Sasazawa I remember when I joined and was asked which department I’d like to be assigned to, the question was, “Do you want to work in engineering or research?” I remember answering, “I want riding to be part of my job.” I said that because I wanted to see customers riding and loving the bikes I’d helped to develop.

Yamada Same for me. Right from the start, I said I wanted to be in the Motorcycle Testing Division. I really wanted to ride bikes and being the first to try out prototype parts was also really appealing to me.

Sasazawa But hey, prototype parts can also break sometimes, so it can be a bit scary too to be honest!

Yamada When I was a new hire, I was still pretty gung-ho about it all and I hadn’t thought that far ahead! I also liked the idea of riding to compare Yamaha’s products with those from other companies. I even do that now on my own time.

Sasazawa We compare how bikes ride at Honda too, but we also take apart competing products and even go so far as to weigh individual parts. For example, while we were developing the Forza 750 maxi scooter, the TMAX was our benchmark for comparison, so we disassembled one and took the liberty of carefully weighing all the individual parts. [laughs]

Yamada We do teardowns too, but if anything, I get the feeling that in most cases, Yamaha is pretty content just to buy and ride other companies’ products to see how they feel.

What do you think about the various changes underway in the motorcycling space right now?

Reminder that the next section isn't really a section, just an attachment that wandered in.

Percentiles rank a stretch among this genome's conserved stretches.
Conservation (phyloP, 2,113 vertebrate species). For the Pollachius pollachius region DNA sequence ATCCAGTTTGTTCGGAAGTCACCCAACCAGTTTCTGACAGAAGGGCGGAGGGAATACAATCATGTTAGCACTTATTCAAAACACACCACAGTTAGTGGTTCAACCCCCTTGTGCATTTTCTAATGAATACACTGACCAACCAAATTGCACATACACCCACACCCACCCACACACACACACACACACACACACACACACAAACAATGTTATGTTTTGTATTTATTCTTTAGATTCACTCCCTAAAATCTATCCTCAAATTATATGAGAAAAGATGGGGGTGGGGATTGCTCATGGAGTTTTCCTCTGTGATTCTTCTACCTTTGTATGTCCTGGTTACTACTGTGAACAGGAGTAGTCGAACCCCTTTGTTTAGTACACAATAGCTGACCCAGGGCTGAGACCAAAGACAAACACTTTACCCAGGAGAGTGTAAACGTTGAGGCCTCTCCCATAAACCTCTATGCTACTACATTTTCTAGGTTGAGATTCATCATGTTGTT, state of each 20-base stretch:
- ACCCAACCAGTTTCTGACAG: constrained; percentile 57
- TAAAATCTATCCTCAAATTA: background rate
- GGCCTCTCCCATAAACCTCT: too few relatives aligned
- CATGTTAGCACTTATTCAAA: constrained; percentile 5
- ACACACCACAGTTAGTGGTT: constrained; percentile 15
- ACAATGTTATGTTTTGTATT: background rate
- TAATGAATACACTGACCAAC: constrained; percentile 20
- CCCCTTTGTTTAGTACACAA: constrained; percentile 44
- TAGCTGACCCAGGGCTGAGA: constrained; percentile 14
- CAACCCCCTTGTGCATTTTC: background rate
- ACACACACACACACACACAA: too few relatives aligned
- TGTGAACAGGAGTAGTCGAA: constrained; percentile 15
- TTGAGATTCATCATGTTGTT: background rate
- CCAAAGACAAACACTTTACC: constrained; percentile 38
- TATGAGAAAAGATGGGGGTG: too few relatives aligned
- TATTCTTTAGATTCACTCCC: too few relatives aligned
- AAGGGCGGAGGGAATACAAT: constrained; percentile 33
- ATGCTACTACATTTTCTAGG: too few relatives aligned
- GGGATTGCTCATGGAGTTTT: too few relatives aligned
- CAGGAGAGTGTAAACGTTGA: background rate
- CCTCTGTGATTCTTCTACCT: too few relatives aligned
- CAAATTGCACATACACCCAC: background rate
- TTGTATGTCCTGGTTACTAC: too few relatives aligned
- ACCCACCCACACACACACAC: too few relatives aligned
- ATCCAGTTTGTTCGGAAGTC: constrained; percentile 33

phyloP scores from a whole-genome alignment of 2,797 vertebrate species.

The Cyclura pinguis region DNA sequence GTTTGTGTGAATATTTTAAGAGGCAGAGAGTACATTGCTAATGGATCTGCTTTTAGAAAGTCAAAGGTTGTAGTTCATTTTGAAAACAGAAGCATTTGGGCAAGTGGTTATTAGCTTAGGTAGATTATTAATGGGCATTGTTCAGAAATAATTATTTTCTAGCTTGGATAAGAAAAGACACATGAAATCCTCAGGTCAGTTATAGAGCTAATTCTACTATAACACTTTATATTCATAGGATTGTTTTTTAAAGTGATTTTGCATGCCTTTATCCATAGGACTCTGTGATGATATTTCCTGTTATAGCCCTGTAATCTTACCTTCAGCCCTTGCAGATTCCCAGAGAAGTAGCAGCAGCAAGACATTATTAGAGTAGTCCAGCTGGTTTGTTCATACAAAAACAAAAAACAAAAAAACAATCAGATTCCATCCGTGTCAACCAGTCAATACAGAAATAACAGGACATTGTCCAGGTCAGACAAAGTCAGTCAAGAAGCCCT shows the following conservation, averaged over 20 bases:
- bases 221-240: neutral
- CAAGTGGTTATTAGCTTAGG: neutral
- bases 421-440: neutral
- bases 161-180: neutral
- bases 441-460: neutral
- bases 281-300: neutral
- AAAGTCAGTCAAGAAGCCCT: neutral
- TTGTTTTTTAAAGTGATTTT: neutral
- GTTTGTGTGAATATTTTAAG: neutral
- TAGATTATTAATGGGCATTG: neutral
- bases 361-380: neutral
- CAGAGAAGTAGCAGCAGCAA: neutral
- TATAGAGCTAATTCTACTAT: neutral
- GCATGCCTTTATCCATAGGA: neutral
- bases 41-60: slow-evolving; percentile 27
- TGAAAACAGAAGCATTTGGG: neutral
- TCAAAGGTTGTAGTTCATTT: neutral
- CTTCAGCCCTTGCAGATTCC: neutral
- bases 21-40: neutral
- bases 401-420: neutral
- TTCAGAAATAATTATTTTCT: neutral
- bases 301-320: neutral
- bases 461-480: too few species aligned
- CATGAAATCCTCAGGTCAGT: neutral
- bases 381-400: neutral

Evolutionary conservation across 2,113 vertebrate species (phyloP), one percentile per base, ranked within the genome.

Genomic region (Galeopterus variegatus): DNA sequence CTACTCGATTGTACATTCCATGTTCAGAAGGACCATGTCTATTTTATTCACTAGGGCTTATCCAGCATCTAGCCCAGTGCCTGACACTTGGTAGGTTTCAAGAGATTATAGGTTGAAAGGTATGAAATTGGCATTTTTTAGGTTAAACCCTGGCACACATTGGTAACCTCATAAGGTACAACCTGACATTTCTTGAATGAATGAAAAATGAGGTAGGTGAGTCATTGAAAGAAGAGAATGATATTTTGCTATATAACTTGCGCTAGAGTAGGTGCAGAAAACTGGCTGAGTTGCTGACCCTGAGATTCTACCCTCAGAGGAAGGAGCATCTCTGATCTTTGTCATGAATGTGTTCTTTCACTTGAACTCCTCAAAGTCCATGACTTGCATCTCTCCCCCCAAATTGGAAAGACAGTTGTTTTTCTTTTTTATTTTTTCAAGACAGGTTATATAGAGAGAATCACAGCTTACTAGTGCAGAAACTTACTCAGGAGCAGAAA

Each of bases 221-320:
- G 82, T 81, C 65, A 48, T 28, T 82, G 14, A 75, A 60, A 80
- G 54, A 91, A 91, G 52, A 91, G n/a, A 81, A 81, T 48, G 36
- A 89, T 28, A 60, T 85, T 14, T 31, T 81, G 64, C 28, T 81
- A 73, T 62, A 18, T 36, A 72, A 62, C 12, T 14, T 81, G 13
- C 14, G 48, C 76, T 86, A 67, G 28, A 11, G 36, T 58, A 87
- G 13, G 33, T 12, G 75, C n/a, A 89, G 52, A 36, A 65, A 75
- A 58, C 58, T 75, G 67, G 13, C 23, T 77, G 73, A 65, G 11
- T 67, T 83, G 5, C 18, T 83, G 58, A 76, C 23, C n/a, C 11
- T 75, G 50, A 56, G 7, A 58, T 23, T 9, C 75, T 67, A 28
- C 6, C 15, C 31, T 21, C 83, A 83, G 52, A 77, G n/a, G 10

Sasazawa I’m sure the rising trend of EVs will continue. Since they use electric motors, there’s a lot of freedom available for tuning or adjusting power delivery. You can make maximum torque available right from the start, but if you go that far, I fear that it might become difficult to give a model the particular character that makes bikes so much fun.

Yamada As you know, Yamaha is also developing various EVs right now. I’ve ridden quite a few of them as well as those from other companies, and to be honest, I’ve never found any of them to be all that interesting. There’s that moment of Kando at first, but then you quickly realize that’s its peak. 

Sasazawa For customers who buy motorcycles because they like how the engine revs, the feeling of pulse from the engine, and so on, if we can’t replicate or express those sensations with EVs as well, I think every one will end up feeling the same. Especially if Yamaha and Honda use the same motors and batteries, the only real difference will be how the machines look. I get the sense that if we don’t emphasize ride feel or character, we won’t be able to compete.